Homeowners with Rising Assessed Values pay more. Although most homeowners saw a decline in their assessed values at the 2011 reassessment, the assessed values for some homeowners rose. Such homeowners can expect significant tax increases this year.
Residential properties with declining assessed values and minimal homeowner exemptions pay less. As explained below, most homeowners this year have smaller tax discounts under the homeowner exemption compared to last year. But residential property owners who are ineligible for a homeowner exemption, or who only received the minimum exemption last year, do not have to worry about declining homeowner discounts. Most such homeowners will see lower taxes this year.
Why is my tax discount for the homeowner or long time occupant exemption smaller than last year’s discount? In 2004, the legislature implemented a complicated new tax exemption known as the 7% assessment cap. The basic premise of the program was that the equalized assessed values of owner-occupied homes should not rise by more than 7% per year. Any increase above 7% was supposed to be tax exempt.
At the time the assessment cap was adopted, assessed values were rising rapidly because of what we now recognize as a ‘bubble’ in the housing market. While the bubble was growing, homeowner and long time occupant exemptions were also growing. These large exemptions sought to protect homeowners from large tax increases during those years.
But the 7% assessment cap was not designed to address the changes in the housing market after the bubble burst. As a result, much of the value of the homeowner and long term occupant exemptions that had accumulated since 2005 has been wiped out by declining home values.
All owner-occupied homes in Hanover Township are still eligible for a minimum homeowner exemption discount worth about $500 to $600, and some will receive exemptions worth more. But for most people, this year’s tax discounts due to exemptions are smaller than last year’s.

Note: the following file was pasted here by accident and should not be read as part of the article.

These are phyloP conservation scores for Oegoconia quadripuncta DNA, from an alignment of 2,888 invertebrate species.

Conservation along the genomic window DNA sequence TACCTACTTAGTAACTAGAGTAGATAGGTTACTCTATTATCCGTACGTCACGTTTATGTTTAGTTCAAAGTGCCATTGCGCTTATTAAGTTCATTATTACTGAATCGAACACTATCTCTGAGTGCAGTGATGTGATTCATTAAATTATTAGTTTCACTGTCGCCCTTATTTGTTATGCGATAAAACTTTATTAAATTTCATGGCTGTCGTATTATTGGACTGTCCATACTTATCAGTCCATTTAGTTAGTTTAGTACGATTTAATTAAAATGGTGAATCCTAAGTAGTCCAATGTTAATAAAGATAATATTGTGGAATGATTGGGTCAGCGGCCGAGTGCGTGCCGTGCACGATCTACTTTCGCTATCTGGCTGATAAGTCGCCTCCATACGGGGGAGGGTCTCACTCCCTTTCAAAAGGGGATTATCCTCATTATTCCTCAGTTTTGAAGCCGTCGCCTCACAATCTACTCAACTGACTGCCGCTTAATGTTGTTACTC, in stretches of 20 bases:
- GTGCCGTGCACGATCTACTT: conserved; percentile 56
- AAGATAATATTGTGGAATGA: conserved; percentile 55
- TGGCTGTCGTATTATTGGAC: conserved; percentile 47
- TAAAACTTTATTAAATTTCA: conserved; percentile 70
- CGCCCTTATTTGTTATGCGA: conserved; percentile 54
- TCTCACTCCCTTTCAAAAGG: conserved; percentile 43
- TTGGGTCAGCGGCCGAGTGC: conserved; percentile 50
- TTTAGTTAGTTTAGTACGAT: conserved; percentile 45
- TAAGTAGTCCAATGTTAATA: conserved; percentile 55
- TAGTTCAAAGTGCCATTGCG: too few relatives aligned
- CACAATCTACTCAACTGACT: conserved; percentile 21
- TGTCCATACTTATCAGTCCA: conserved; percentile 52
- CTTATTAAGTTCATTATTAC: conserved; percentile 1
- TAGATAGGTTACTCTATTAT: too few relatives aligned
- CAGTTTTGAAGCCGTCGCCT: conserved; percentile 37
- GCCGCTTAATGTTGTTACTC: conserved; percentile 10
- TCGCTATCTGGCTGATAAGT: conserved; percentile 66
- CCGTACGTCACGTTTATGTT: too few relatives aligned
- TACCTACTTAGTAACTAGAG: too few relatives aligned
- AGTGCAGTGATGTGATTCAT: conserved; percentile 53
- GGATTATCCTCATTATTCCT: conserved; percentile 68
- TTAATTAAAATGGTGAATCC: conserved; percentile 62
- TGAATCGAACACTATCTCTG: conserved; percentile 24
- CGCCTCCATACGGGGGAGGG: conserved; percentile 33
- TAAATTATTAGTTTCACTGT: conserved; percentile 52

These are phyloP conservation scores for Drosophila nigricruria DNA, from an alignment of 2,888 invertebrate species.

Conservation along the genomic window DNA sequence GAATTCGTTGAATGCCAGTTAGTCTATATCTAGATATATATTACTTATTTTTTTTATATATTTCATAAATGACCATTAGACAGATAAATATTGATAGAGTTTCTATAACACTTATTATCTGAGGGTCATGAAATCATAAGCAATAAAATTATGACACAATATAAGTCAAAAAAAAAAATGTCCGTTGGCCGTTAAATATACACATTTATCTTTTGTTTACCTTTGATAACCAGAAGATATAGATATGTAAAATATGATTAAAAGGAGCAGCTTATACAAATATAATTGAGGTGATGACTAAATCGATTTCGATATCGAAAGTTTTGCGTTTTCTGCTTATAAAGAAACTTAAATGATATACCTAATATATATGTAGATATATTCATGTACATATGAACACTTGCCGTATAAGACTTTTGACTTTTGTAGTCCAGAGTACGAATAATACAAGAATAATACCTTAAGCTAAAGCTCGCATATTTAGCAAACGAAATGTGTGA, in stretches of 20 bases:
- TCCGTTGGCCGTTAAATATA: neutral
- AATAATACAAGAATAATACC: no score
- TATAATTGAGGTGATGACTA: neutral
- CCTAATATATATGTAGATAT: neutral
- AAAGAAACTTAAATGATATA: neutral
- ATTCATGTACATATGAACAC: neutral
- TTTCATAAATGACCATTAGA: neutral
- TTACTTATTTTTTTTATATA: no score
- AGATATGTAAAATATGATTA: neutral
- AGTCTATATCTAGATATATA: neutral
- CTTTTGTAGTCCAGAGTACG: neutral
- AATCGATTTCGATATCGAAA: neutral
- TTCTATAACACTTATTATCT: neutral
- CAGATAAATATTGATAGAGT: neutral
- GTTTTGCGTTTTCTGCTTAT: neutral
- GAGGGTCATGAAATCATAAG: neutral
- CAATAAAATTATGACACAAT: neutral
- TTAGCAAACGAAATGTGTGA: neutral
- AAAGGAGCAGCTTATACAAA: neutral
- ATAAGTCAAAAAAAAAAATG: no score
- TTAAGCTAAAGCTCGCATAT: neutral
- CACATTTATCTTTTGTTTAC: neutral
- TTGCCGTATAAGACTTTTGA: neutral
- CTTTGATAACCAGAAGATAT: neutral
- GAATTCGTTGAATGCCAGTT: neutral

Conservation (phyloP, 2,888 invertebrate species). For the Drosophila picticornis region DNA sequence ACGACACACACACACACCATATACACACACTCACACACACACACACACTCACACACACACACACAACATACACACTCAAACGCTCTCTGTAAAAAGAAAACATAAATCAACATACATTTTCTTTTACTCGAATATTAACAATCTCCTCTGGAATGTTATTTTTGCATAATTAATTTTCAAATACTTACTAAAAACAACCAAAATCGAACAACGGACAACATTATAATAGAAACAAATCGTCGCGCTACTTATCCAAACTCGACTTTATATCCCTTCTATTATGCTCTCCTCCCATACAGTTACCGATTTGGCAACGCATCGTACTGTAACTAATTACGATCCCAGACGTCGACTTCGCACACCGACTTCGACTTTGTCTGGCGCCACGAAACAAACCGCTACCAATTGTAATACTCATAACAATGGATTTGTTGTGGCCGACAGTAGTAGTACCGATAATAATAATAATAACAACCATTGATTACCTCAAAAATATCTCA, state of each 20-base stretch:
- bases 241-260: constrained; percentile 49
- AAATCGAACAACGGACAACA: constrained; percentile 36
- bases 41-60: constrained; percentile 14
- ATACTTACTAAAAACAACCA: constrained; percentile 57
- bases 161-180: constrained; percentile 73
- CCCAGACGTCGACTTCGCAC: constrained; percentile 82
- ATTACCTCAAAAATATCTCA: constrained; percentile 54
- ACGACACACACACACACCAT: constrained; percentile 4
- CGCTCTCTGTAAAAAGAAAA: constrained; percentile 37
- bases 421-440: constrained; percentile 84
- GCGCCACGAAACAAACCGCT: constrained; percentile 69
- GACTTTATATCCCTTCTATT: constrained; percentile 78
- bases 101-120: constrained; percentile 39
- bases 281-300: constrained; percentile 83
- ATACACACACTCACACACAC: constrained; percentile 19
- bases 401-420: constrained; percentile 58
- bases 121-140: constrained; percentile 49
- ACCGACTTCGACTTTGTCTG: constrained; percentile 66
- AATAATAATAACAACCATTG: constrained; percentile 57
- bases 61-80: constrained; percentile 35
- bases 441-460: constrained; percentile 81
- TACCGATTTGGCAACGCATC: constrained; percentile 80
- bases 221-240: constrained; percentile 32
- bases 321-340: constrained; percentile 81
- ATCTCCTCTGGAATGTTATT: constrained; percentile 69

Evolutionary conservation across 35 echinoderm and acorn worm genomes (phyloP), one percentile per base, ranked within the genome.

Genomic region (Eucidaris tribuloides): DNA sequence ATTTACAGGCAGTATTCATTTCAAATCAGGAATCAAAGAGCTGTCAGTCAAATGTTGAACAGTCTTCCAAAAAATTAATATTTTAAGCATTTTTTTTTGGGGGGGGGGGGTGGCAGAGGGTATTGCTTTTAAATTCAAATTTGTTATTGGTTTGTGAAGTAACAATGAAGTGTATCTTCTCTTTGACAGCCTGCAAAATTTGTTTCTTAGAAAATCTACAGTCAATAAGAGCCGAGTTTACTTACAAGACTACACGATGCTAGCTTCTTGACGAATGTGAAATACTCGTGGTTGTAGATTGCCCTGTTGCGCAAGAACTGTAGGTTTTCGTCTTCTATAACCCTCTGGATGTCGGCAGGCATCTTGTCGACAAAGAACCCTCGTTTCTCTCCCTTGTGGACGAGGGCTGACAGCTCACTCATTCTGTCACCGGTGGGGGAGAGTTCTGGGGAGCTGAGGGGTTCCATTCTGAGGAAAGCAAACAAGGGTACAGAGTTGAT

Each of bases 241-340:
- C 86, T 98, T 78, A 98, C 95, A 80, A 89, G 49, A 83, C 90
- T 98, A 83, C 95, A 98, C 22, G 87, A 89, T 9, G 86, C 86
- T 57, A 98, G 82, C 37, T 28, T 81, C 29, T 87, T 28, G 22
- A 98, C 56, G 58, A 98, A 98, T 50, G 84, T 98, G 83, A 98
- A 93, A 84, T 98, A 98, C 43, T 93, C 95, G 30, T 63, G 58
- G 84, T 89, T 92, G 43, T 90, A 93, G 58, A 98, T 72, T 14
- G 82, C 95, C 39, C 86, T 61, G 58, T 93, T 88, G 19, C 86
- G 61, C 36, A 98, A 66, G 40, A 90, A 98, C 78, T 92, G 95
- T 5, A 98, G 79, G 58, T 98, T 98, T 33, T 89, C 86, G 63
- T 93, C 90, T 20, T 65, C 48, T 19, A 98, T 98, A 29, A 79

What effect does the declining homeowner and long term occupant exemption have on my taxes? Tax bills are determined by multiplying a property’s equalized assessed value (EAV) by the local tax rate. This year, two opposing factors are influencing the EAV of most residential properties. Smaller exemptions are raising the EAV of properties. But falling assessed values due to weakness in the housing market are reducing the EAV of properties. The size of these two opposing factors is different for each property, making it impossible to generalize about the effect of declining exemptions on tax bills.
This year’s property tax bills are confusing. First, the cost of providing local government services has increased, notwithstanding the decline in property values stemming from last year’s reassessment. In addition, some of the programs that seek to protect homeowners from rising taxes were designed with a rising housing market in mind, and do not work very well with declining housing markets. The result is that homeowners who may have expected tax decreases will be paying more this year.